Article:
A low probe impedance can also cause the gain of the amplifier to rise with respect to the amplifier's internal noise; i.e., the gain seen by the input signal is unchanged, but the gain seen by the internal noise is increased. That causes an increase in the background noise level of the instrument, and that increase may be enough to mask low-level signals.
However, a finite probe impedance does not always cause a problem in a particle detection system. In particular, in a detector in which A.C. coupling is used, such as those described in British Patent No. 2266772 and British Patent No. 2277154, a finite probe impedance usually only has a significant effect if it is so low as to saturate the amplifier, or if it varies in magnitude with time. Each of those effects would produce an error signal with an A.C. component which would be detected by the A.C. monitoring apparatus. In most other circumstances a finite impedance would usually only result in a D.C. signal caused by the offset-error voltage of the amplifier. The A.C. coupling circuitry would filter out such a D.C. signal.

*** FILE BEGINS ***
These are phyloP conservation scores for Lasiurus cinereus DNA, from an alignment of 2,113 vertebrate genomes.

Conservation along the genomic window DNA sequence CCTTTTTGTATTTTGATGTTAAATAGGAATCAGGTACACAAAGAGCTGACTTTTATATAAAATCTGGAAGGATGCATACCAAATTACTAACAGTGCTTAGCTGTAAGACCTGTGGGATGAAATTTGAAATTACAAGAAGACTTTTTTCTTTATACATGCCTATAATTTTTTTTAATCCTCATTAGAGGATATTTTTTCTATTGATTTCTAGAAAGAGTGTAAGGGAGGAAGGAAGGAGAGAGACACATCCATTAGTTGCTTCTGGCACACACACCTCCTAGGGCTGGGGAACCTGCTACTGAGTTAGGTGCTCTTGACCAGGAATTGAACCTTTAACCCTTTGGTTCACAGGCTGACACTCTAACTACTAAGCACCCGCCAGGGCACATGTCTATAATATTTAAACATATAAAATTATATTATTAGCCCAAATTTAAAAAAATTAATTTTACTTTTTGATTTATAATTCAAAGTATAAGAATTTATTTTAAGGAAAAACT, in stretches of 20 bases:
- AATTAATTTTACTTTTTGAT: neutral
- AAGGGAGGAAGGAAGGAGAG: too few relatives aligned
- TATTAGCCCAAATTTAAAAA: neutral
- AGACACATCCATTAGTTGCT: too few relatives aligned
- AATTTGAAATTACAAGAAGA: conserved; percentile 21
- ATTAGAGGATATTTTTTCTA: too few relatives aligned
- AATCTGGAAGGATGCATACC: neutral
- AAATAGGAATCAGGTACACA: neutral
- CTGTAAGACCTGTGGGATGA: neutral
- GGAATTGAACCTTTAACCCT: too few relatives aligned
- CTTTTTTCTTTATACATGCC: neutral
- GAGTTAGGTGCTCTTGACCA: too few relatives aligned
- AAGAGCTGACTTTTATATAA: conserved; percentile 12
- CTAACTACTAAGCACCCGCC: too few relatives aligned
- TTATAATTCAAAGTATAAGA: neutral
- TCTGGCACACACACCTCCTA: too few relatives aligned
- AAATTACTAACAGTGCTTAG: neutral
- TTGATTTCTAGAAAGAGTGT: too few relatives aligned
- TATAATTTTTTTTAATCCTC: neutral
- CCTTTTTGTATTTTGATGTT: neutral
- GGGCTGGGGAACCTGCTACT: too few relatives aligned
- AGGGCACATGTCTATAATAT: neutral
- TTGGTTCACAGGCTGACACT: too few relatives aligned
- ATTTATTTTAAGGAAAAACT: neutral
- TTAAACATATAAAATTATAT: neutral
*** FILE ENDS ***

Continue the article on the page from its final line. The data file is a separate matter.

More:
A more significant problem for both A.C.- and D.C.-coupled detectors occurs when contaminants on the detector act as a signal source. Particles flowing past the detector can interact with the contaminants and cause the generation of A.C. or D.C. error signals. The impedance-dependent contamination monitoring technique described above would not detect signal-generating contamination unless the contamination also resulted in a low probe impedance.
It is an object of the invention to provide a method and apparatus for detecting particles flowing in a duct and for detecting contamination which is acting as a signal on the particle detector.
According to the invention, there is provided a particle detector for detecting particles flowing in a duct, comprising: a first triboelectric probe for detecting the particles and a second triboelectric probe for detecting a signal generated by contaminants on the particle detector.